Mike Swick called it a career this week, closing the door on his run with the UFC.
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Former "Ultimate Fighter" season one cast member Mike Swick walked into his bout at UFC 189 with the mindset that he could be competing for the very last time.
Following two separate stints where Swick dealt with esophageal spasms — a condition that affected his ability to eat, sleep and virtually anything else he’d need to do to get ready for a fight — the veteran welterweight finally felt healthy in mind, body and spirit and decided to make another go at mixed martial arts.
He returned Saturday night, but lost a decision to Alex Garcia on the UFC 189 prelims. On Thursday, Swick officially announced that he was retiring from fighting.
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"July 11th 2015 at UFC 189 was officially my final fight," Swick wrote on Facebook on Thursday. "I was healthy and injury free for the first time in 8 years but still couldn’t put my game together.
"There comes a time when every fighter realizes he is older and not what he use to be and I want to acknowledge this and stay true and honest to what I have always said, that I will leave when I know I am done. It’s a hard thing to do considering everyone wants to go out on top, unfortunately when your actually on top, you never wanna go out."
Swick told FOX Sports prior to the UFC 189 fight that he was healthier than he’d been in years and that played the biggest part in his decision to give fighting one last go. The disease he suffered from robbed five-plus years of his career and Swick never thought he’d return after his last loss in 2012, much less that he’d fight again in 2015.
He promised that no matter what happened at UFC 189 that his current attempt at a comeback would be his last, whether it was for one fight or 10. As it turned out, Swick’s UFC 189 fight will be the last fight of his entire career.
"I’ve been through so much in my career," Swick told FOX Sports before Saturday’s fight. "I’ve been laid off two times now where I thought my career was over. You can’t predict when you’re done. You could have a car accident, you could have an illness, so many things can take you out of the game and I think too many people get wrapped up in two or three fights ahead.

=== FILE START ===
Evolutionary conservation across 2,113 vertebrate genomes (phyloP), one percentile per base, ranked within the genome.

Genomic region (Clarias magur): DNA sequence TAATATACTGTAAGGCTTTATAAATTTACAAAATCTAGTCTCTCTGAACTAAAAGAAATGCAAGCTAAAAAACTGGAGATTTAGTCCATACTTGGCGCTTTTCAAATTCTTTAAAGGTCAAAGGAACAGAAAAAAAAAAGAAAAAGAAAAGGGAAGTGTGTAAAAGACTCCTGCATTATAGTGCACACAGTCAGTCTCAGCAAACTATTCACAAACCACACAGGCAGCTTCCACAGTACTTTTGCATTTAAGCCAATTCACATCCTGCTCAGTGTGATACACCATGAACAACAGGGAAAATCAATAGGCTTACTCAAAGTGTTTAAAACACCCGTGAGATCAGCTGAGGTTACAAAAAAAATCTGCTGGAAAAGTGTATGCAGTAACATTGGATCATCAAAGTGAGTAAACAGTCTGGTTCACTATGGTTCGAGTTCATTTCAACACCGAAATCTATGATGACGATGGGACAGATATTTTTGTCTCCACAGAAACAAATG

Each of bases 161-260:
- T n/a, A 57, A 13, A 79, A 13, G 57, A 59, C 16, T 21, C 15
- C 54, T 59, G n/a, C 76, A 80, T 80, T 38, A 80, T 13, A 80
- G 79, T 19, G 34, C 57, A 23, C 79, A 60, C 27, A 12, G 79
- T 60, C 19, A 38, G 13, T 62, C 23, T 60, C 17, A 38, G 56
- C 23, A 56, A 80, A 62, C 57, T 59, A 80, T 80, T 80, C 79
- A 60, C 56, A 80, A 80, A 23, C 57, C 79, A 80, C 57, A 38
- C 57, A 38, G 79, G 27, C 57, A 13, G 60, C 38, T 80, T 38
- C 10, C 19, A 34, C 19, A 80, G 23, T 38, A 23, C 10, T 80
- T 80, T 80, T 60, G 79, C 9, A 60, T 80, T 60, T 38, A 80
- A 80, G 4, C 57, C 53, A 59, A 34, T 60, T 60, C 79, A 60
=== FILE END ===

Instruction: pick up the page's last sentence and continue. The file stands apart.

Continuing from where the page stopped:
"I’m going to take this fight like it’s my last and I’m going to fight this fight like it’s my last. Like it’s the last time I will ever fight, that I will ever be seen and I’m going to leave everything out there and it’s going to be a fight where if I never fight again, I’m going to look back and be proud of what I did.
"Win or lose, I’m going to be proud."
Swick’s exit from the sport leaves only Diego Sanchez as an active fighter from the first season of "The Ultimate Fighter" still competing in the UFC.
Swick retires with a 10-5 UFC record, but his impact from his time on the inaugural season of "The Ultimate Fighter" as well as his positive influence on dozens of fighters will continue to reverberate long after he hangs up his gloves.
While his fighting days may be at an end, Swick will still be very present when it comes to MMA as a whole.
Swick is still the head coach at American Kickboxing Academy in Thailand where several notable fighters train, including heavyweight Soa Palelei.
"Though I am retiring from fighting, I will stay a big part of this sport as I continue to build fighters and grow my dream gym AKA Thailand," Swick said. "This gym is a massive project that has taken us five years to put together and once we are done, it will be the largest and most unique fight gym in the world.
"I am so proud to have such a great team of people behind it and I will now give my full effort towards its progress and the business surrounding it."